A friend shared this essay recently on Facebook, highlighted by “The #MeToo moment has now morphed into a moral panic that poses as much danger to women as it does to men.”
Wow. What a mess. This author is jumping all over the place with a thesis that changes every few paragraphs. It’s hard to disagree with because she hasn’t really settled on an actual point.
One implied thesis here is that the complaints against Louis CK are somehow invalid because his comedy act serves as a warning. I suppose that could have some merit, but that’s not the same argument as the “moral panic” argument she starts out with.
But with her side discussion about Michael Oreskes, now the argument is that people should be allowed to kiss coworkers? At work? Even if they don’t already have a kissing kind of relationship? First off, that’s batshit. Second, even if it weren’t batshit, it doesn’t support her claimed thesis that men can’t possibly know where the lines are. She just has a screwy idea of where the lines should be.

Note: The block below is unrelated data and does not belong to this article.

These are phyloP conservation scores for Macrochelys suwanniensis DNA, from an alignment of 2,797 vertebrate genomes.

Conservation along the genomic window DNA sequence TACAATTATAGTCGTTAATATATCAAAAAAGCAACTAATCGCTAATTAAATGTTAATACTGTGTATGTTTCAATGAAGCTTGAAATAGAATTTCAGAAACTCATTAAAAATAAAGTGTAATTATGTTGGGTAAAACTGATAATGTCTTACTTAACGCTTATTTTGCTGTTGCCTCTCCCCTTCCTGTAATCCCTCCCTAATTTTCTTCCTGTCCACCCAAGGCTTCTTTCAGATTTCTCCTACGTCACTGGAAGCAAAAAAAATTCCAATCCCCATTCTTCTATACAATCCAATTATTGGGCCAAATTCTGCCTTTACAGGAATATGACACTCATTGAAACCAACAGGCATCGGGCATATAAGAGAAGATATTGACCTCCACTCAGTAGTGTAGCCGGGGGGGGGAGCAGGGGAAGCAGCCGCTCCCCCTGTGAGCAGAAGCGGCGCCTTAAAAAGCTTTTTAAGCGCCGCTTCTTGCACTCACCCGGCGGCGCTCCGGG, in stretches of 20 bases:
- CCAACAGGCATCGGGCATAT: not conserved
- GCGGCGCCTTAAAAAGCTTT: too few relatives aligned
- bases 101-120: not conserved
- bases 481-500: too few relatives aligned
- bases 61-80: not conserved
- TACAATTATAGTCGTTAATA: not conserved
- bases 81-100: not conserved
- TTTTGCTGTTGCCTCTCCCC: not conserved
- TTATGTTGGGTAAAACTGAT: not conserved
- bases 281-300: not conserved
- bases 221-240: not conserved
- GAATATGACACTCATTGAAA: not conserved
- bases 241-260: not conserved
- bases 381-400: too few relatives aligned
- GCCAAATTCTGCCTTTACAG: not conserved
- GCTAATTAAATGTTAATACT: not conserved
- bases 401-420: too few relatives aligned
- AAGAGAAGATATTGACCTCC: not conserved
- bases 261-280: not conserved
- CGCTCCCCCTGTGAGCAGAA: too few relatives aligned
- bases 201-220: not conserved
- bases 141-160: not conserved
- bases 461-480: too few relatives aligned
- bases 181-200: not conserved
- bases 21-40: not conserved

So… there’s not a consistent thing being argued here. It’s all puff and sleight of hand. It doesn’t add up to a conclusion. Or if it does, then about half of the article isn’t on point.
Aside from the confusion induced by the rapidly moving rhetorical target here, I’m following one specific line of argument. The writer here is straight up arguing that if a man kisses a woman at work, and she didn’t expect it or welcome it, and he faces negative job consequences over that, that consequence is a bad thing.
Because, as we see previously in the article, work is “dreary” and getting hit on is amusing. And kissing someone is “an early stage of courtship” even if you’re not mutually engaging in a social situation that resembles a “date” in any way.
What the hell. All I can say is what the hell.